Here’s a blog post on memory training, scientific thinking & communication, especially in my quest to find out what and how things really work: What it takes for us to live happy, fulfilled and successful lives, with a current focus on—but not limited to—Buddhist philosophy and the 2 additional that questions came along,
- Can we extract, adapt and contextualise the ideas and concepts from Buddhist philosophy to live a happy, fulfilled and successful life?
- Can we really make a 2500-year-old tradition relevant to the 21st century, not as a “religion” but as a secular philosophy with broad applications that we can use in our lives?
Given how tricky it would be in the attempt to distinguish Buddhist philosophy from Buddhism, the religion, I began to ponder if there’s an approach that would help me navigate my biases and the grey zones—I mean where do we draw the lines between religion and philosophy, faith and facts, and the list can go on—so that I can remember what I read and communicate my findings objectively.
As a person who leans toward intention rather than coincidence, I found a potential approach from a combination of the following
- Moonwalking with Einstein: The Art & Science of Remembering
- MasterClass: Neil deGrasse Tyson Teaches Scientific Thinking and Communication
Now let’s see how this former theatre student who graduated 12 years ago from the faculty of Arts and Social Sciences from the department of English Language and Literature grapples with ancient history of mnemonic devices and scientific jargons.
On Memory Training & My Quest
As of this writing, I’m at page 232 of 431. I first learned about Moonwalking with Einstein: The Art & Science of Remembering most likely while scrolling through the Instagram discover feed and chanced upon Bill Gates’ summer book recommendations—I can’t remember exactly.
Of the five books I finished over vacation, the one that impressed me the most – and that is probably of broadest interest – is Moonwalking with Einstein: The Art and Science of Remembering Everything, by science writer Joshua Foer. This is an absolutely phenomenal book that looks at memory and techniques for dramatically improving memory. Foer actually mastered these techniques, which led him to the finals of the U.S. Memory Championship. His book gives fascinating insights into how the mind works. (I have more to say in my separate review of Moonwalking with Einstein.)Books I read this Summer, Bill Gates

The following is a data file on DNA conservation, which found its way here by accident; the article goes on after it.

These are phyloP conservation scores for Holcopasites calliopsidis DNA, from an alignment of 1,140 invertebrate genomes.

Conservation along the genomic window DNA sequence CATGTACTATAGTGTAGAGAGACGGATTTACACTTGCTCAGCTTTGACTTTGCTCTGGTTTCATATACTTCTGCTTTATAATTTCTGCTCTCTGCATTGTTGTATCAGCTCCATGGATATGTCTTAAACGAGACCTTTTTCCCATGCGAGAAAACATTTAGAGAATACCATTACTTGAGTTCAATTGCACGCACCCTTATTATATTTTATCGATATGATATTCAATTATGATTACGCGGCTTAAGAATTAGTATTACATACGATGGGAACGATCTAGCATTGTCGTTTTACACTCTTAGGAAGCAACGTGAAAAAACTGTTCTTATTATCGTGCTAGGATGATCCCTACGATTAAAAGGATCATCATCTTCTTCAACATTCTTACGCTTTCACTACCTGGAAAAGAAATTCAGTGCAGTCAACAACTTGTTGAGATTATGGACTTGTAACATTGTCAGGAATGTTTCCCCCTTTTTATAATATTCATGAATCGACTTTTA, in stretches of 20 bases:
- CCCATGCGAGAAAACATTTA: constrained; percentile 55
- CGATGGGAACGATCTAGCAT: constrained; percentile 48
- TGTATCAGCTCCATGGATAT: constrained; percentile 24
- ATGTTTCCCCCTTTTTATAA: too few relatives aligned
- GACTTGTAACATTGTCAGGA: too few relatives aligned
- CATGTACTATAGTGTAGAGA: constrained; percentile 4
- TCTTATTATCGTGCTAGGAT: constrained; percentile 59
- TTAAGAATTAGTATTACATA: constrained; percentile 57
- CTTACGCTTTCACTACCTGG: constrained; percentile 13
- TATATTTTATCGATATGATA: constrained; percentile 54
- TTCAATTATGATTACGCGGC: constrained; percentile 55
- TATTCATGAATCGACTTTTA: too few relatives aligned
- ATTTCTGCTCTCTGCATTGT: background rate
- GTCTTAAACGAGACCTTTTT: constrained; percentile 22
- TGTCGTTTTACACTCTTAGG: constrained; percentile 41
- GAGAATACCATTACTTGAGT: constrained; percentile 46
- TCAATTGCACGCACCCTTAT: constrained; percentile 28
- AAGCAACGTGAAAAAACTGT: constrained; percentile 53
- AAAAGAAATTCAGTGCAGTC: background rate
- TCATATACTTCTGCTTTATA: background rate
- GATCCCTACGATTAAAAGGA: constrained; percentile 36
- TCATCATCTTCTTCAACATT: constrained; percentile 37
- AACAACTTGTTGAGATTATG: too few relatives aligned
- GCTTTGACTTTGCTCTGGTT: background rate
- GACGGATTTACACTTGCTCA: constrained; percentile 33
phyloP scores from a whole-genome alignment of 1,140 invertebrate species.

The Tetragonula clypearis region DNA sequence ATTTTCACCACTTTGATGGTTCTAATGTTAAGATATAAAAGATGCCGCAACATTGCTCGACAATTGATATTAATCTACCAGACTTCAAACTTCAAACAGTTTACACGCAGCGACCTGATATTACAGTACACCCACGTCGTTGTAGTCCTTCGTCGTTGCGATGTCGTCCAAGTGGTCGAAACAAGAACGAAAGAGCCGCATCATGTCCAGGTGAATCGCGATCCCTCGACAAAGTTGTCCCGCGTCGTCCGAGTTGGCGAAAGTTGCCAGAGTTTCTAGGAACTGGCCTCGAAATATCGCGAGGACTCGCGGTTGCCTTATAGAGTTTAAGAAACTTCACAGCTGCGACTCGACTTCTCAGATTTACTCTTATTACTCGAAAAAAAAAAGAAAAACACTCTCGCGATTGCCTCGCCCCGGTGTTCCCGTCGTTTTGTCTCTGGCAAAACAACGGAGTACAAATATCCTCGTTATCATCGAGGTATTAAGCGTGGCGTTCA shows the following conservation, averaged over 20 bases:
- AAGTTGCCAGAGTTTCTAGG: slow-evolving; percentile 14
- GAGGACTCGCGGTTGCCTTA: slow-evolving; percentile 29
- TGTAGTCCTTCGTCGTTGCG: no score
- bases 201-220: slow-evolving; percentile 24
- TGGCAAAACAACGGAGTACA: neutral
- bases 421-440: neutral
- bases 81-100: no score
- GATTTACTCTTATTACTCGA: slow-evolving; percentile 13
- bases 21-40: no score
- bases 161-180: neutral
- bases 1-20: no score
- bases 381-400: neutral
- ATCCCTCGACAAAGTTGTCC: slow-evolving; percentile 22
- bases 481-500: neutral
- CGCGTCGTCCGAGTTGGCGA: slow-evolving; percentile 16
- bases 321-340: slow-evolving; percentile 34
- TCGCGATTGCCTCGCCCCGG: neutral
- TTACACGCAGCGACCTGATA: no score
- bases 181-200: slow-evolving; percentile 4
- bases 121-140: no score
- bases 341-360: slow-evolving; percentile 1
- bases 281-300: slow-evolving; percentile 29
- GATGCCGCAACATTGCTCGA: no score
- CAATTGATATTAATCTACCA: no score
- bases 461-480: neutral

Now that I’m retracing the steps of why I ended up reading the book, I have vague recollections of why I was looking up on memory & Bill Gates.
First of all, after watching Netflix’s limited documentary series Inside Bill’s Brain: Decoding Bill Gates I became so inspired by Bill Gates that I look up to him as a role model.
He demonstrated how a successful and meaningful career and life could look like, the result of years and years of hard work leads not to decadence and excess but to a beautiful partnership with his wife, Melinda Gates, both working hand in hand to create and run the Gates Foundation, helping to solve bigger problems in the world.
It could only happen because they were positioned in a way they could help, when most were either struggling to keep their lives afloat or too occupied with themselves.
But what really struck me was one thing seemingly in common that I had with Bill Gates and how I had always strived to achieve what he already had.
“He is joyous about learning things, like no one I’ve ever met in my life. He doesn’t read one book about something, he’ll read, like, five books about something.”Inside Bill’s Brain: Decoding Bill Gates
While I am nowhere near the intensity of learning things like Bill Gates, what resonated is reading as much as I can on one thing. Obviously what drew me in further is what eventually got me to reading Moonwalking with Einstein. From 3 different people in the documentary series, one includes Melinda Gates, his wife,
- “And he reads really fast and synthesizes really well.”
- “When I’ve been with him on vacation, he’ll read 14 books. That’s a gift, you know, to read 150 pages an hour. I’m gonna say it’s 90 percent retention.”
- “One thing about Bill is he is a multi-processor. He’ll be reading something else but then processing at the same time.”
I want to be like Bill Gates.
I don’t just want to read fast, but I want to retain 90% of what I read like him. I want to be able to synthesize and process what I’m reading at the same time.
I read fast but I don’t remember much of what I read after I complete the book, unless I take notes along the way. But then I would have to read my notes and create a mind map after processing what I’ve read. With my quest, a tricky quest, I couldn’t just rely on my unreliable memory and my slow processing speed.